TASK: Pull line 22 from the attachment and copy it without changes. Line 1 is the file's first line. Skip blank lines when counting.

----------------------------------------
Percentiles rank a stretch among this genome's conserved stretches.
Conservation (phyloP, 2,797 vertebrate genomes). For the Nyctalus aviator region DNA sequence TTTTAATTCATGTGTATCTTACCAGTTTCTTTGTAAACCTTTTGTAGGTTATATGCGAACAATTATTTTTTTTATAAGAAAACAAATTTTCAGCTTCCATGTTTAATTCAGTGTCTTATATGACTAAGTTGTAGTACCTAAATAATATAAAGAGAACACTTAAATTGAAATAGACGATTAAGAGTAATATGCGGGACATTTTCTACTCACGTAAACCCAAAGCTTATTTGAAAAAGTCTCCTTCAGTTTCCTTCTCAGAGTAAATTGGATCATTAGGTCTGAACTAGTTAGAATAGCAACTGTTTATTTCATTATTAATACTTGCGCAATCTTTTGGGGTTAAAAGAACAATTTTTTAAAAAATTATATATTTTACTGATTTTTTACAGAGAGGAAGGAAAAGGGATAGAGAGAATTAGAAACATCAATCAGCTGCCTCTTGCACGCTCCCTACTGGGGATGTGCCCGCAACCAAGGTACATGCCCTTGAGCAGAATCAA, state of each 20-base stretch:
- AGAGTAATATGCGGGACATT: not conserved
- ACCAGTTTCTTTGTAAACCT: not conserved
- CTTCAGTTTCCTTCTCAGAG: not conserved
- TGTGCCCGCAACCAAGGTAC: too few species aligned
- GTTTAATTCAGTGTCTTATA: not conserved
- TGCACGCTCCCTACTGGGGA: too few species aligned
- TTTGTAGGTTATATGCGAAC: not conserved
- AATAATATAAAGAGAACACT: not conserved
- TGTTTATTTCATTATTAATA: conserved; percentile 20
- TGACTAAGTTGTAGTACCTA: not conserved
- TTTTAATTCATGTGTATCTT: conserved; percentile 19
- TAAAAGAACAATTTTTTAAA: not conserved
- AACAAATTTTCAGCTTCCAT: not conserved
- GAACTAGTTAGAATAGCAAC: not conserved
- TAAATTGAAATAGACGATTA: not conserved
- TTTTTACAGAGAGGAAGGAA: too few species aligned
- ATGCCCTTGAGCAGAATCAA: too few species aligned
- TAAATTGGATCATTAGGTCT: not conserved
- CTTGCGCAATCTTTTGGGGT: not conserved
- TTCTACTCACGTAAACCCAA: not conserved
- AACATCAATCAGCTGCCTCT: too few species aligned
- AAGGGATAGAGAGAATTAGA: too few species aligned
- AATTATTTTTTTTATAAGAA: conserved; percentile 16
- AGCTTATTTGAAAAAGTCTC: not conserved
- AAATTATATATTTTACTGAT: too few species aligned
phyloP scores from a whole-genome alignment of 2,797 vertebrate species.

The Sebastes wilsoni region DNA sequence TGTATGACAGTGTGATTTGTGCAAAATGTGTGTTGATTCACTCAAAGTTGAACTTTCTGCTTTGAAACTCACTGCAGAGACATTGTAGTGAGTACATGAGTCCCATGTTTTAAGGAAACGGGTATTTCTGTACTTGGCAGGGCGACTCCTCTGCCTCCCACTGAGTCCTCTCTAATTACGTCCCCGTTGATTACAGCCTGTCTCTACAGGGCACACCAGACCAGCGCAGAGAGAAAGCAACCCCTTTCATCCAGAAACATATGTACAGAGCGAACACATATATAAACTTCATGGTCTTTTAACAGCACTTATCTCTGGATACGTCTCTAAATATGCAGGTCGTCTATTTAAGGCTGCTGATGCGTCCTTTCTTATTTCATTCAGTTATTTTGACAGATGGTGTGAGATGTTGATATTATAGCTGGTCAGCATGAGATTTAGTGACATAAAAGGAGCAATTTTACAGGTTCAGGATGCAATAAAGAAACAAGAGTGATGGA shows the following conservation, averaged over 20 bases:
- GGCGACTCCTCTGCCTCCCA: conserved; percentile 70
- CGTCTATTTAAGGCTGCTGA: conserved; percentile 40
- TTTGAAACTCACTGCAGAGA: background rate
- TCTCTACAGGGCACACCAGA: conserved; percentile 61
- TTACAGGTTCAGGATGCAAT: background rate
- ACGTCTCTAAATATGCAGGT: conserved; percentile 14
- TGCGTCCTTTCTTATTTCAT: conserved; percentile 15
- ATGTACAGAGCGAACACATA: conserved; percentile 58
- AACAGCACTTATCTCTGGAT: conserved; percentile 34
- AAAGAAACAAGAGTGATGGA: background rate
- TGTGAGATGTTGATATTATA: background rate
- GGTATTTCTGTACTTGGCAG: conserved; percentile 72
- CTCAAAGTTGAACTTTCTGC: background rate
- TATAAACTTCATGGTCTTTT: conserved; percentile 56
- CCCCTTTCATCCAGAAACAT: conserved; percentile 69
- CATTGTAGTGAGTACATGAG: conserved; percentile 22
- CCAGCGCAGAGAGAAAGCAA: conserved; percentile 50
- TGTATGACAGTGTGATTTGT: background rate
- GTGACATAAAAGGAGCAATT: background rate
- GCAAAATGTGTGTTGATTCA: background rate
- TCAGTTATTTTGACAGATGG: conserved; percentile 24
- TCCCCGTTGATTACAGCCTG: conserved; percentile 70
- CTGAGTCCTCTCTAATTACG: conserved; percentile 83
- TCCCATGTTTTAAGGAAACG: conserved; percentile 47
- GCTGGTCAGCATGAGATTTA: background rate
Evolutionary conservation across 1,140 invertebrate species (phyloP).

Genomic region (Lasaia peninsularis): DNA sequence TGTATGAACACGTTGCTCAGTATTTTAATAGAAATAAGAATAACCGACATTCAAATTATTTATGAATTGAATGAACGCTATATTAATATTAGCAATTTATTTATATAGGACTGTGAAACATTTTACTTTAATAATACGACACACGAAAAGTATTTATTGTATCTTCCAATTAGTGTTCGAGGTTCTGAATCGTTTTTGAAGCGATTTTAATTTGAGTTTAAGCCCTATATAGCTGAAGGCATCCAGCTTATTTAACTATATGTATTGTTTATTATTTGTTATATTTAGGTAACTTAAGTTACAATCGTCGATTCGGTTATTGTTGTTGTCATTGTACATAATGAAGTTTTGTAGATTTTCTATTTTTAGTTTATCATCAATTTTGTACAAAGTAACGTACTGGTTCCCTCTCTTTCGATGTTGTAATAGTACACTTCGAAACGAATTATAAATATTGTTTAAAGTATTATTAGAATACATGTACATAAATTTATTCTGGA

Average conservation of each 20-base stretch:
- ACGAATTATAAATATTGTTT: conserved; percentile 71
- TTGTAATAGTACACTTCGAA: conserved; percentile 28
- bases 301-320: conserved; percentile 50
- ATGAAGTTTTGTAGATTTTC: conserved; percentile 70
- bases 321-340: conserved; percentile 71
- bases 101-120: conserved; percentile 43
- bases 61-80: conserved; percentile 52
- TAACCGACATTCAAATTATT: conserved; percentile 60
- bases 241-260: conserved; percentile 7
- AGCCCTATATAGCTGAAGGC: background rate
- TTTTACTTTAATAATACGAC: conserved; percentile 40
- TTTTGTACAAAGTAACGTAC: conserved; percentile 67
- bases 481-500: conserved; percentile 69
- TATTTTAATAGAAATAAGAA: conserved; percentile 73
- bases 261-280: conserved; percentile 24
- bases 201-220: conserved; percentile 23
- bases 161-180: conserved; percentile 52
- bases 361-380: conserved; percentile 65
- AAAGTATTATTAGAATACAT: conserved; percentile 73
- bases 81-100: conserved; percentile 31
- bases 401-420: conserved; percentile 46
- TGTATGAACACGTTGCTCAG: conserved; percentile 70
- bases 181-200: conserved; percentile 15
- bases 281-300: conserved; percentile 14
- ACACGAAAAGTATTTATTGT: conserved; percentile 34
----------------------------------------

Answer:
- TTCTACTCACGTAAACCCAA: not conserved